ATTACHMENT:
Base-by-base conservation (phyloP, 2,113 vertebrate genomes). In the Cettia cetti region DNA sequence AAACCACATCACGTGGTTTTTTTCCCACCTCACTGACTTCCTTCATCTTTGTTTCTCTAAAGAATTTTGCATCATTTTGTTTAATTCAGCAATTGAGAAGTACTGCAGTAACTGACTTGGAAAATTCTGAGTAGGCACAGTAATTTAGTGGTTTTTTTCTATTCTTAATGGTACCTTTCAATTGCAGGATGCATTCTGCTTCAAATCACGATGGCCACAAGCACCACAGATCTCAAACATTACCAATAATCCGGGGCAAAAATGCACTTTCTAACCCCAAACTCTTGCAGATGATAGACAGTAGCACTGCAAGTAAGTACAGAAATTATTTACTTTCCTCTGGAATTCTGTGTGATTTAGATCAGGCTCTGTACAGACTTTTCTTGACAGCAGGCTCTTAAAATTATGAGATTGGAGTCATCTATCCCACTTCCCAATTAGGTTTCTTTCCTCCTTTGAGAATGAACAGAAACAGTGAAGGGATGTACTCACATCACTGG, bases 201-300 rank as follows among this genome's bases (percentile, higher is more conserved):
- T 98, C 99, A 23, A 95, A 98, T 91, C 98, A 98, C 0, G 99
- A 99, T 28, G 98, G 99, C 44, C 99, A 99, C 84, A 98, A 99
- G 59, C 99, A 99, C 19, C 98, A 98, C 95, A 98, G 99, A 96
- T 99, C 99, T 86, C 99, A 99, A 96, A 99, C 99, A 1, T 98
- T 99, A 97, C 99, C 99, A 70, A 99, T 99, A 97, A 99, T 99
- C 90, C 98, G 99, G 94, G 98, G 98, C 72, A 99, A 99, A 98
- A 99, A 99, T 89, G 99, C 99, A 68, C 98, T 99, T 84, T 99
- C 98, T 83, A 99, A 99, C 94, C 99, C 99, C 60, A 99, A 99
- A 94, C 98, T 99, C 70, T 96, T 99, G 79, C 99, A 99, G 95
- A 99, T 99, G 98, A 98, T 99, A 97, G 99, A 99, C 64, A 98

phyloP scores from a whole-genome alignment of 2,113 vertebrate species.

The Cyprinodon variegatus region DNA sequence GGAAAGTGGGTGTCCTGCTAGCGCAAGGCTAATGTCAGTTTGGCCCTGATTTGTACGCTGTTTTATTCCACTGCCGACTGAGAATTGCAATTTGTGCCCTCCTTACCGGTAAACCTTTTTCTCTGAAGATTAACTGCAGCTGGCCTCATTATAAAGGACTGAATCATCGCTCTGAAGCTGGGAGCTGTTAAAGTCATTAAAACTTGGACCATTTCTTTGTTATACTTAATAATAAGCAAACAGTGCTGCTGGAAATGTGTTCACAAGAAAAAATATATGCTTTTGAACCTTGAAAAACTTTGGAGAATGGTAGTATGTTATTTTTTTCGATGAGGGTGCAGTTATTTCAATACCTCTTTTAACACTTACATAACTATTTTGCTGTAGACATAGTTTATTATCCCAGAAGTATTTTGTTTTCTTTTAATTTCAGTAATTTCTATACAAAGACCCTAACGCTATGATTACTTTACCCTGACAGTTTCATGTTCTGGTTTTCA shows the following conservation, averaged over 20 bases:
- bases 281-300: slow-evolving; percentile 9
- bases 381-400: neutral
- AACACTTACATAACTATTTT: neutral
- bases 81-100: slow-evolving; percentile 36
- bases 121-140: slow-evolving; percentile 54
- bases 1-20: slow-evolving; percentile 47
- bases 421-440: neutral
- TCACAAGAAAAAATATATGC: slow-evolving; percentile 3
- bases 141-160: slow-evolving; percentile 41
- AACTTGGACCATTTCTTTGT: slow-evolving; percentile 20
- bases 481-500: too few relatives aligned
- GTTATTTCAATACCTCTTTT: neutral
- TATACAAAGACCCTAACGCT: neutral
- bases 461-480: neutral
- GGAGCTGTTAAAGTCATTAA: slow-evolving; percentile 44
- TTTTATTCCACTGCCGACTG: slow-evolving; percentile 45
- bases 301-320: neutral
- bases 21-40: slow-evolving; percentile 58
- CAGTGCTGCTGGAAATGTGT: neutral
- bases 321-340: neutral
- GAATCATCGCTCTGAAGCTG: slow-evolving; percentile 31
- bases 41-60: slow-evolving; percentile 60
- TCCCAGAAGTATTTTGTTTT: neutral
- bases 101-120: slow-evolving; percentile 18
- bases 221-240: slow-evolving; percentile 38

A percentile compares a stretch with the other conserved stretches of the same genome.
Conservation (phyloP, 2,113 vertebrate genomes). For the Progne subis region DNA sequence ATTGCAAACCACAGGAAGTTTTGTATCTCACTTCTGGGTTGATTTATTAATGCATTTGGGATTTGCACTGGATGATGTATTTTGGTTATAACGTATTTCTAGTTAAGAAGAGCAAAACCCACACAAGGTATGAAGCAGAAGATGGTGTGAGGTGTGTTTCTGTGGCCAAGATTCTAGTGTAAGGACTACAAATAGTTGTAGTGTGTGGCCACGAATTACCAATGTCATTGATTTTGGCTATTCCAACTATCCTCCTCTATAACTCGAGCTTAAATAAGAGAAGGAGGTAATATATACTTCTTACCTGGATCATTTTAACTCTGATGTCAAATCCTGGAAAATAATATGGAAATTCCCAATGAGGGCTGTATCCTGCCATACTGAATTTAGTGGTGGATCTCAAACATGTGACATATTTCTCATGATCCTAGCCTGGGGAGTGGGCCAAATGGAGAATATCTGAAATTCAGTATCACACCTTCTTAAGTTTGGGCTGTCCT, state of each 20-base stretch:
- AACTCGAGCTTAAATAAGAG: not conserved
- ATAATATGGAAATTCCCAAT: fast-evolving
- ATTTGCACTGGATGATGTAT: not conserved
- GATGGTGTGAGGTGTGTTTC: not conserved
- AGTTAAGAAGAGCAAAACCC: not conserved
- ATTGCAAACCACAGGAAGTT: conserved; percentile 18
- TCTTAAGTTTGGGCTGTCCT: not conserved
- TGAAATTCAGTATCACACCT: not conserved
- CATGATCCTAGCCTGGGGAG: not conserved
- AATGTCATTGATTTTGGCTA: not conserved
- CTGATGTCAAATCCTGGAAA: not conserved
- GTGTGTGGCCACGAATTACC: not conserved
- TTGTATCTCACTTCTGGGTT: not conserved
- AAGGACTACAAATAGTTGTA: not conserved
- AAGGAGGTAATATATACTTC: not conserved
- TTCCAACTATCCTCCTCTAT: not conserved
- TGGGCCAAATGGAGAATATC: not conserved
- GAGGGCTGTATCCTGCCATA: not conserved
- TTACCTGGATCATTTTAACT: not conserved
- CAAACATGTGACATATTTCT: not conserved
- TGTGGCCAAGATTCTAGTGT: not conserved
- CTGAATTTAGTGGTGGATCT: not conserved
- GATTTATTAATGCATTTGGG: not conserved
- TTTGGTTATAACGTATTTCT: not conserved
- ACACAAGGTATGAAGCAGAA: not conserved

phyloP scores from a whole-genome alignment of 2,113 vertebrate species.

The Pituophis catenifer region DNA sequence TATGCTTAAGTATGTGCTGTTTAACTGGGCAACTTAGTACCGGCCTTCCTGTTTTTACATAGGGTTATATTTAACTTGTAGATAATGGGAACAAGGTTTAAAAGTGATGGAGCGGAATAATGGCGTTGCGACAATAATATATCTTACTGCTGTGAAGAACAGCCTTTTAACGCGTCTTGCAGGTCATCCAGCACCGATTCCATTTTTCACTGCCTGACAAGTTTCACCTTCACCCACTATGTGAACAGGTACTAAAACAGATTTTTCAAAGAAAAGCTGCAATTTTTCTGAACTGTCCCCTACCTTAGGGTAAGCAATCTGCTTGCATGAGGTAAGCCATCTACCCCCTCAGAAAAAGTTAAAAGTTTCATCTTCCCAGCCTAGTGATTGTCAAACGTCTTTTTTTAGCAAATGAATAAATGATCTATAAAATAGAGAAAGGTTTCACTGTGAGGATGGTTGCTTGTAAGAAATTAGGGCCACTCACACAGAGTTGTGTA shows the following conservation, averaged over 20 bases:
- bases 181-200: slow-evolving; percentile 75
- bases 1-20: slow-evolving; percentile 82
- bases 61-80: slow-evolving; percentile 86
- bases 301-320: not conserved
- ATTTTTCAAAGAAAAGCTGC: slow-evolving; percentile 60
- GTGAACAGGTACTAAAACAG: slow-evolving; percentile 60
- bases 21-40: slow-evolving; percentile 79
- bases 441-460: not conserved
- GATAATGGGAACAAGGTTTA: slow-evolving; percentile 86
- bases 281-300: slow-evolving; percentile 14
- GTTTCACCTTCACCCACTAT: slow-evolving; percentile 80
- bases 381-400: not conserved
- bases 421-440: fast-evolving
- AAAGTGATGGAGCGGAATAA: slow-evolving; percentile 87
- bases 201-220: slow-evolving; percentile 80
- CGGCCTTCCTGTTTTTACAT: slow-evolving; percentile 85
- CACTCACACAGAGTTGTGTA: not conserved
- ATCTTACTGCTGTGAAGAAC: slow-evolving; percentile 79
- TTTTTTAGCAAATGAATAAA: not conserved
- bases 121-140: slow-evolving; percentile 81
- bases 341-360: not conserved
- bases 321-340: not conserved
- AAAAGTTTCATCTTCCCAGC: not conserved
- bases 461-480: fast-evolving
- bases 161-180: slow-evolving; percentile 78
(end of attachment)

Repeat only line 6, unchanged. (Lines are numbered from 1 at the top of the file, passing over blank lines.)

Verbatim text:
- T 99, A 97, C 99, C 99, A 70, A 99, T 99, A 97, A 99, T 99